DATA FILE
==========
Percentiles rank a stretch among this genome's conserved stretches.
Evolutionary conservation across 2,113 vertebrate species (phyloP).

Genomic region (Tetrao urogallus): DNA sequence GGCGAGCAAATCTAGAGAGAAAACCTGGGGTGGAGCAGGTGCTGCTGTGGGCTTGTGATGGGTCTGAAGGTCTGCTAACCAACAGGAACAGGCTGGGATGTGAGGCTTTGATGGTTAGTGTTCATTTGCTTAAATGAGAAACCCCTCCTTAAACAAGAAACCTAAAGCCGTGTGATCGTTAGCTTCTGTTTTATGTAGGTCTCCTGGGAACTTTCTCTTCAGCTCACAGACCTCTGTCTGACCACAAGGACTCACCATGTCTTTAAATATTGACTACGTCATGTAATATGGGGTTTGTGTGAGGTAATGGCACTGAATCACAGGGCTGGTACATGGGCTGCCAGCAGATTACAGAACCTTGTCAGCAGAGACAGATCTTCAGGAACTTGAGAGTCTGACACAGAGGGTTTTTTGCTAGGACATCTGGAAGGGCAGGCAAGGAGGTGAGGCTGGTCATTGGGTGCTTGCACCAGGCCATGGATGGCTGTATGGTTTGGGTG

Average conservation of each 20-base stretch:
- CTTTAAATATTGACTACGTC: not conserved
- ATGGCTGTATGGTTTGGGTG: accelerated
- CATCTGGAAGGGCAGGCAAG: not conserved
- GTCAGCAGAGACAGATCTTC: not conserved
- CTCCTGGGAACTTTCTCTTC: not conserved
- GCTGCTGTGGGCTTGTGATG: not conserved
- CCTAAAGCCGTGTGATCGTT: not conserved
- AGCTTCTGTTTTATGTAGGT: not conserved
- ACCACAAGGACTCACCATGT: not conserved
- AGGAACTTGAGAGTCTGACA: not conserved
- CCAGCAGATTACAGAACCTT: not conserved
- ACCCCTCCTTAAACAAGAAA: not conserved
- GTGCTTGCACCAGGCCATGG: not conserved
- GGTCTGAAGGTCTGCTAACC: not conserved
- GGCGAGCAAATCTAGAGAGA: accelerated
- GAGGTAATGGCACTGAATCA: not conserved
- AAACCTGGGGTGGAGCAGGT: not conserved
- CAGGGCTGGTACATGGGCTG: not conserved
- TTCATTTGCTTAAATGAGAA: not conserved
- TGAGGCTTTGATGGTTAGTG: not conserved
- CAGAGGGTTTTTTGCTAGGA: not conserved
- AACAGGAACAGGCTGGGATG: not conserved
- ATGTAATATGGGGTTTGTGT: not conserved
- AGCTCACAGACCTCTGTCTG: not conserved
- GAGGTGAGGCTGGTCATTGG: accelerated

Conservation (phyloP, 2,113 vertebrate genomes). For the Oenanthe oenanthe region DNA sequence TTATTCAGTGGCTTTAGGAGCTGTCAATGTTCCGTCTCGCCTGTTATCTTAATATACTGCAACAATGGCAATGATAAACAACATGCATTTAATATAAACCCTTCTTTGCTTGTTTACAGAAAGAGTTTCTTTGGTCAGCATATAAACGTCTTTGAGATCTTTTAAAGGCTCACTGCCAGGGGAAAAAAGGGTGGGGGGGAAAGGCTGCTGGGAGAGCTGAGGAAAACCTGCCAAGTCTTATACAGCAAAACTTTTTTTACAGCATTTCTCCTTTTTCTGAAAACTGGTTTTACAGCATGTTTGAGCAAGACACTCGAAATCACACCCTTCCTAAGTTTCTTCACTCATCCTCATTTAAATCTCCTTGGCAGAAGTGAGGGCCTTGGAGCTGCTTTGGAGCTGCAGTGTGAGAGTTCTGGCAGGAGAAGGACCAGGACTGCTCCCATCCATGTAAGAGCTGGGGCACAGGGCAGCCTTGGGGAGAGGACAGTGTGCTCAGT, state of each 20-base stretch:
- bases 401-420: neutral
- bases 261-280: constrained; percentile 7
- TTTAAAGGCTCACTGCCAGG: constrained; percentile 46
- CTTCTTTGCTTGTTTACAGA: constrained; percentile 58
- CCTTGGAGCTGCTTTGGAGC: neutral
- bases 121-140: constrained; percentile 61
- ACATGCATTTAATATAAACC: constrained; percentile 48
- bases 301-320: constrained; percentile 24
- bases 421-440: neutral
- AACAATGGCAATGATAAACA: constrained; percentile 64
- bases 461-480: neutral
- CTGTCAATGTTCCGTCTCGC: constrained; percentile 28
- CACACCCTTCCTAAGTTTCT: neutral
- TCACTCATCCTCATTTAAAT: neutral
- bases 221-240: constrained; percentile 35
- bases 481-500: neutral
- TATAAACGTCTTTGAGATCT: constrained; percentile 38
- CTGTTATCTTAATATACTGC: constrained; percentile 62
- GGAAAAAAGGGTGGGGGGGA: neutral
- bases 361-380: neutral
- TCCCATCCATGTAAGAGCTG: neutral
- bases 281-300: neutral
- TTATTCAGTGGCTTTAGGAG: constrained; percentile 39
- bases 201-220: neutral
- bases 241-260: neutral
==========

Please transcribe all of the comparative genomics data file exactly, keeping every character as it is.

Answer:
Percentiles rank a stretch among this genome's conserved stretches.
Evolutionary conservation across 2,113 vertebrate species (phyloP).

Genomic region (Tetrao urogallus): DNA sequence GGCGAGCAAATCTAGAGAGAAAACCTGGGGTGGAGCAGGTGCTGCTGTGGGCTTGTGATGGGTCTGAAGGTCTGCTAACCAACAGGAACAGGCTGGGATGTGAGGCTTTGATGGTTAGTGTTCATTTGCTTAAATGAGAAACCCCTCCTTAAACAAGAAACCTAAAGCCGTGTGATCGTTAGCTTCTGTTTTATGTAGGTCTCCTGGGAACTTTCTCTTCAGCTCACAGACCTCTGTCTGACCACAAGGACTCACCATGTCTTTAAATATTGACTACGTCATGTAATATGGGGTTTGTGTGAGGTAATGGCACTGAATCACAGGGCTGGTACATGGGCTGCCAGCAGATTACAGAACCTTGTCAGCAGAGACAGATCTTCAGGAACTTGAGAGTCTGACACAGAGGGTTTTTTGCTAGGACATCTGGAAGGGCAGGCAAGGAGGTGAGGCTGGTCATTGGGTGCTTGCACCAGGCCATGGATGGCTGTATGGTTTGGGTG

Average conservation of each 20-base stretch:
- CTTTAAATATTGACTACGTC: not conserved
- ATGGCTGTATGGTTTGGGTG: accelerated
- CATCTGGAAGGGCAGGCAAG: not conserved
- GTCAGCAGAGACAGATCTTC: not conserved
- CTCCTGGGAACTTTCTCTTC: not conserved
- GCTGCTGTGGGCTTGTGATG: not conserved
- CCTAAAGCCGTGTGATCGTT: not conserved
- AGCTTCTGTTTTATGTAGGT: not conserved
- ACCACAAGGACTCACCATGT: not conserved
- AGGAACTTGAGAGTCTGACA: not conserved
- CCAGCAGATTACAGAACCTT: not conserved
- ACCCCTCCTTAAACAAGAAA: not conserved
- GTGCTTGCACCAGGCCATGG: not conserved
- GGTCTGAAGGTCTGCTAACC: not conserved
- GGCGAGCAAATCTAGAGAGA: accelerated
- GAGGTAATGGCACTGAATCA: not conserved
- AAACCTGGGGTGGAGCAGGT: not conserved
- CAGGGCTGGTACATGGGCTG: not conserved
- TTCATTTGCTTAAATGAGAA: not conserved
- TGAGGCTTTGATGGTTAGTG: not conserved
- CAGAGGGTTTTTTGCTAGGA: not conserved
- AACAGGAACAGGCTGGGATG: not conserved
- ATGTAATATGGGGTTTGTGT: not conserved
- AGCTCACAGACCTCTGTCTG: not conserved
- GAGGTGAGGCTGGTCATTGG: accelerated

Conservation (phyloP, 2,113 vertebrate genomes). For the Oenanthe oenanthe region DNA sequence TTATTCAGTGGCTTTAGGAGCTGTCAATGTTCCGTCTCGCCTGTTATCTTAATATACTGCAACAATGGCAATGATAAACAACATGCATTTAATATAAACCCTTCTTTGCTTGTTTACAGAAAGAGTTTCTTTGGTCAGCATATAAACGTCTTTGAGATCTTTTAAAGGCTCACTGCCAGGGGAAAAAAGGGTGGGGGGGAAAGGCTGCTGGGAGAGCTGAGGAAAACCTGCCAAGTCTTATACAGCAAAACTTTTTTTACAGCATTTCTCCTTTTTCTGAAAACTGGTTTTACAGCATGTTTGAGCAAGACACTCGAAATCACACCCTTCCTAAGTTTCTTCACTCATCCTCATTTAAATCTCCTTGGCAGAAGTGAGGGCCTTGGAGCTGCTTTGGAGCTGCAGTGTGAGAGTTCTGGCAGGAGAAGGACCAGGACTGCTCCCATCCATGTAAGAGCTGGGGCACAGGGCAGCCTTGGGGAGAGGACAGTGTGCTCAGT, state of each 20-base stretch:
- bases 401-420: neutral
- bases 261-280: constrained; percentile 7
- TTTAAAGGCTCACTGCCAGG: constrained; percentile 46
- CTTCTTTGCTTGTTTACAGA: constrained; percentile 58
- CCTTGGAGCTGCTTTGGAGC: neutral
- bases 121-140: constrained; percentile 61
- ACATGCATTTAATATAAACC: constrained; percentile 48
- bases 301-320: constrained; percentile 24
- bases 421-440: neutral
- AACAATGGCAATGATAAACA: constrained; percentile 64
- bases 461-480: neutral
- CTGTCAATGTTCCGTCTCGC: constrained; percentile 28
- CACACCCTTCCTAAGTTTCT: neutral
- TCACTCATCCTCATTTAAAT: neutral
- bases 221-240: constrained; percentile 35
- bases 481-500: neutral
- TATAAACGTCTTTGAGATCT: constrained; percentile 38
- CTGTTATCTTAATATACTGC: constrained; percentile 62
- GGAAAAAAGGGTGGGGGGGA: neutral
- bases 361-380: neutral
- TCCCATCCATGTAAGAGCTG: neutral
- bases 281-300: neutral
- TTATTCAGTGGCTTTAGGAG: constrained; percentile 39
- bases 201-220: neutral
- bases 241-260: neutral